No description, website, or topics provided.
Switch branches/tags
Nothing to show
Clone or download
Fetching latest commit…
Cannot retrieve the latest commit at this time.
Failed to load latest commit information.


Terraframe is a processor for a domain-specific language that outputs to the Terraform specification format.

Terraform is a cool infrastructure-as-code system with a boatload of functionality and a really awesome core that makes building out entire clouds on AWS super easy and super fun. I am a fan.

But. But but but. It's not perfect. And personally, ever since HashiCorp went away from Ruby DSLs as configuration, I have been sad. And worse than sad, I have been unproductive as all hell. I'm just not satisfied with the state of the Terraform description language. The configuration, while not CloudFormation-bad, is static and limited, and I came close to ditching Terraform because it was really hard to write. I got halfway through some ERB templating monstrosity before I learned of a better way: Terraform supports JSON as a declaration notation, and that makes it really easy to build an external DSL that can be exported for use in Terraform. So everybody wins!


Terraframe is distributed as a RubyGem.

gem install terraframe


  1. You'll need to have Terraform installed to actually use the output of Terraframe.
  2. Check terraframe --help for exhaustive usage details.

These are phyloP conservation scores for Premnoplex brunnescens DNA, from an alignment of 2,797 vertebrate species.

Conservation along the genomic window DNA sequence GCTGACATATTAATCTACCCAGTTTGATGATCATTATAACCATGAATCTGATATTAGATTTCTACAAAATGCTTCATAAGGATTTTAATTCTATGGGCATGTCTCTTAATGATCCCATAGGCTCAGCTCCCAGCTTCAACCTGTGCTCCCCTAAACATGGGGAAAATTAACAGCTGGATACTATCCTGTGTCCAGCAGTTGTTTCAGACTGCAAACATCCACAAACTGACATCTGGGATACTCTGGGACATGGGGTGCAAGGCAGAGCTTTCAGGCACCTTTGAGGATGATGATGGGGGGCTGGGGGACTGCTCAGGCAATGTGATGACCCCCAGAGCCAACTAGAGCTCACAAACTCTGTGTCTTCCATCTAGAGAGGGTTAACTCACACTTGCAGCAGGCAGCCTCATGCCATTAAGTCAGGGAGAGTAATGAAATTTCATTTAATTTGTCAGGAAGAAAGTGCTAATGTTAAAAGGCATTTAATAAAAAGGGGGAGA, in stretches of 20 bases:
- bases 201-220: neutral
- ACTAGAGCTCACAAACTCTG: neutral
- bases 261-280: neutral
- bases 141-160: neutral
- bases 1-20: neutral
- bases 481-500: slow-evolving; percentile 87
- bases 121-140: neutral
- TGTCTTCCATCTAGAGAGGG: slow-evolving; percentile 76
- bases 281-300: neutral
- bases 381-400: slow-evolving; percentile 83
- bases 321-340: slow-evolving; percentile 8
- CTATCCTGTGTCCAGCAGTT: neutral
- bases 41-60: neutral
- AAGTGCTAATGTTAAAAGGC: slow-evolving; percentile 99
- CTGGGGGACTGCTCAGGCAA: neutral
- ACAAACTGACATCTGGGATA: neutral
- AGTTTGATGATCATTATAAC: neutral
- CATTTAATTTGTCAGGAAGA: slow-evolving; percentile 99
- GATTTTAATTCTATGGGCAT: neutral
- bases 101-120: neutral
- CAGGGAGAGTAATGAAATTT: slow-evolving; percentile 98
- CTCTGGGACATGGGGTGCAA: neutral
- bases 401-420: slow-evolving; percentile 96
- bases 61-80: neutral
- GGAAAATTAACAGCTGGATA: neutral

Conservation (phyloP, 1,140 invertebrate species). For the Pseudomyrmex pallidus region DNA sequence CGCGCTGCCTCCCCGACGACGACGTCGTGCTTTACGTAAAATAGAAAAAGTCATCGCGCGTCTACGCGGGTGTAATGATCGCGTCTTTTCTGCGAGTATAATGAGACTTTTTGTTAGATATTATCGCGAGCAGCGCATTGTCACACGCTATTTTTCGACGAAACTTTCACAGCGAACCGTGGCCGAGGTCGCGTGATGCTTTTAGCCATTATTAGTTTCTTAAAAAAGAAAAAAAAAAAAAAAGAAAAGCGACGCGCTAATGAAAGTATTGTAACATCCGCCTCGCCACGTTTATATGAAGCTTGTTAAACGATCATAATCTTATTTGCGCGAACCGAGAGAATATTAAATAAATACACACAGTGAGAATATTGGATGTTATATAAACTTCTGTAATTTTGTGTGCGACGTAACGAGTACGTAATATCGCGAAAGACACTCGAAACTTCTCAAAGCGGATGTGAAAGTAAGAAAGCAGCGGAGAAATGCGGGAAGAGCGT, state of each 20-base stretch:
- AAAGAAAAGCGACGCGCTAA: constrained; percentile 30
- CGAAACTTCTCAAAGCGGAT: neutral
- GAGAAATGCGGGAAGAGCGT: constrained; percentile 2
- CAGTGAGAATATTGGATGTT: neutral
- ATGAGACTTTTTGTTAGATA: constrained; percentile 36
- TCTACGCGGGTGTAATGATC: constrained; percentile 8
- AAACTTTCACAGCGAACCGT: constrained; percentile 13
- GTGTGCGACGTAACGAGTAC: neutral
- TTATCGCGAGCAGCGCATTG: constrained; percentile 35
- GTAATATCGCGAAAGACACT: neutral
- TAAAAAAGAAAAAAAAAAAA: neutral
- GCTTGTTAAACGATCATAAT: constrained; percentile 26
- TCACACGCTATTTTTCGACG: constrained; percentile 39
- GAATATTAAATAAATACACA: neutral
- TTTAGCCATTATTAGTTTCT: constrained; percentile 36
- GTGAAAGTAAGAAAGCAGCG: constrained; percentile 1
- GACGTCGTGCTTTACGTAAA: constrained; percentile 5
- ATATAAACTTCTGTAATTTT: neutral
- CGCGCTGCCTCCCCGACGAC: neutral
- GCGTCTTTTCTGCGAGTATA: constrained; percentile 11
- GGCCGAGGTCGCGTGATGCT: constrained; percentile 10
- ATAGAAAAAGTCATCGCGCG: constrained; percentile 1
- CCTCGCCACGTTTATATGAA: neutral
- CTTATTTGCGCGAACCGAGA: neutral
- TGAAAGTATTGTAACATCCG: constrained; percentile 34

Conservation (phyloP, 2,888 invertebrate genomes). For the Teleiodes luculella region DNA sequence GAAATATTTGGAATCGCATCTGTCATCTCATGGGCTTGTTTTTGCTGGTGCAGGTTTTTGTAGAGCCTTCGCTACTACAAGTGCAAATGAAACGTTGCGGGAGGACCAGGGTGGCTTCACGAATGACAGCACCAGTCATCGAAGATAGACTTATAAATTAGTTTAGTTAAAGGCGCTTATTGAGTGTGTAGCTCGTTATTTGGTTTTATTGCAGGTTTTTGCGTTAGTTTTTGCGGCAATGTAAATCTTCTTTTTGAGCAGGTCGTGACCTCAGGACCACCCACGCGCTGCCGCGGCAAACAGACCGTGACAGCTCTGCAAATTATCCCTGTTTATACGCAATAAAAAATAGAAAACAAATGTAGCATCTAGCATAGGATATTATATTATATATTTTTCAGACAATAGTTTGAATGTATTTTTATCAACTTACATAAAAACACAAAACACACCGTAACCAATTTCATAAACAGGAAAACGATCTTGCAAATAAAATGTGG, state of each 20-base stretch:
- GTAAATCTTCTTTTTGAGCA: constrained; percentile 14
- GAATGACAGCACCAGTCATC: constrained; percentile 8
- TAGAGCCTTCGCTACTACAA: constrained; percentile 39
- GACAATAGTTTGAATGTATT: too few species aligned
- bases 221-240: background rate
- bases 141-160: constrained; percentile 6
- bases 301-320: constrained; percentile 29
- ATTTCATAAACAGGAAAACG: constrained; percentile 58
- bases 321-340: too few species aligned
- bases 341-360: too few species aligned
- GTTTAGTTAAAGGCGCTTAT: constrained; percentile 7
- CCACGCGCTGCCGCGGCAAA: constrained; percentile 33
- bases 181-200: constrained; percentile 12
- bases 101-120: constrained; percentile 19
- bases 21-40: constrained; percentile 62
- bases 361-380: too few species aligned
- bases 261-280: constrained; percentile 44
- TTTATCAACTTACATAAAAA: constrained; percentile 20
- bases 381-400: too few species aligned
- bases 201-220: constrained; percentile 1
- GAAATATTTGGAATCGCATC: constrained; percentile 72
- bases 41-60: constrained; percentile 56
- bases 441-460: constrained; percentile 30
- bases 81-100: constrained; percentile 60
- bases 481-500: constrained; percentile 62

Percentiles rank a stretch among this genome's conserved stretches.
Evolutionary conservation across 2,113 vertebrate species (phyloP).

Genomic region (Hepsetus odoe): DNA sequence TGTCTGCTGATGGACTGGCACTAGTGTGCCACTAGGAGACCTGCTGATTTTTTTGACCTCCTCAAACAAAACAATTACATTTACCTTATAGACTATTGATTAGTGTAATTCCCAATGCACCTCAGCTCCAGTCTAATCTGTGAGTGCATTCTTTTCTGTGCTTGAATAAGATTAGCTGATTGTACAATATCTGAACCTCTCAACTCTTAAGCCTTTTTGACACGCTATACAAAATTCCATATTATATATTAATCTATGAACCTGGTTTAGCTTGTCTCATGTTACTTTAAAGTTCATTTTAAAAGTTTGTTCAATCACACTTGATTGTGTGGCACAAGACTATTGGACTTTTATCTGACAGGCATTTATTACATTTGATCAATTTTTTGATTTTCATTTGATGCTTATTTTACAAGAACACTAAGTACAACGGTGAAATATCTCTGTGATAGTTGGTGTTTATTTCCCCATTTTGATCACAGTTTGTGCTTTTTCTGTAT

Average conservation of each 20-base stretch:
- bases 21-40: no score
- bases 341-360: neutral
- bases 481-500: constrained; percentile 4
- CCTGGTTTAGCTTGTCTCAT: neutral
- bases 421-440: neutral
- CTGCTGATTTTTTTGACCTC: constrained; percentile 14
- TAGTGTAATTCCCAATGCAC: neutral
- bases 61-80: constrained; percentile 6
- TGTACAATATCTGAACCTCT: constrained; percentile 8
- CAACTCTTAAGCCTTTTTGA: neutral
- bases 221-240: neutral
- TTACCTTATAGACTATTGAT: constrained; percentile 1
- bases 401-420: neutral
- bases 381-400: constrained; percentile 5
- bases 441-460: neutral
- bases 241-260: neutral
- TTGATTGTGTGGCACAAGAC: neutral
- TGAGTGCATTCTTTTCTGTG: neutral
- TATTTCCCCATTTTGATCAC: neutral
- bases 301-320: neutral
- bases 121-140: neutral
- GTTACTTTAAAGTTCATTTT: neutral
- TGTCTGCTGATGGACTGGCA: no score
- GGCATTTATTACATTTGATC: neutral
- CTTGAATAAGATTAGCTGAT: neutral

For the most part, the Terraframe syntax directly parallels the Terraform syntax, but has been Rubified. At present, most of this is a wrapper around method_missing, and so it's a little rocky when dealing with nested data types.

You can easily wire up outputs via id_of(resource_type, resource_name) and output_of(resource_type, resource_name, output_name), to make things a little less crazy.

Variables can be passed in via the -v flag in as many YAML files (which will be deep-merged) as you would like. They are exposed to scripts via the vars hash.

Examples: TBD. To get you started, here's the supported invocations:

  • provider :provider_type {}
  • resource :resource_type, "resource_name" {}
  • resource_type "resource_name {}

The latter deserves special attention, because any attempted invocation other than provider, variable, resource, or provisioner will be interpreted as a resource. (resource :resource_type, "resource_name" is supported for people who like the Terraform syntax.)

Future Work

Right now, Terraframe is being extended as I need it. Pull requests very gratefully accepted for

  • Variable interpolation in YAML variable files (or possibly Ruby variable files that must emit a hash, a la Chef). This will be soon, I'll need it.
  • Supporting variable and provisioner blocks, neither are hard but they have to get done.
  • Script linting (checking for id existence, only allowing valid keys, etc.) before starting up Terraform. Very low priority, as that's what Terraform itself does.
  • Test coverage.


  1. Fork it ( )
  2. Create your feature branch under the feature/ prefix, as with git-flow (git flow feature start my-new-feature)
  3. Commit your changes (git commit -am 'Add some feature')
  4. Push to the branch (git push origin feature/my-new-feature). Please don't change the version number and please make README changes in a separate commit to make everything comprehensible for me.
  5. Make a pull request!


  • My employer, Leaf, for encouraging the development and use of Terraframe. (We're hiring!)
  • William Lee, my platform engineering co-conspirator at Leaf.
  • HashiCorp, 'cause Terraform is fundamentally an awesome project and we're all better because you guys made this.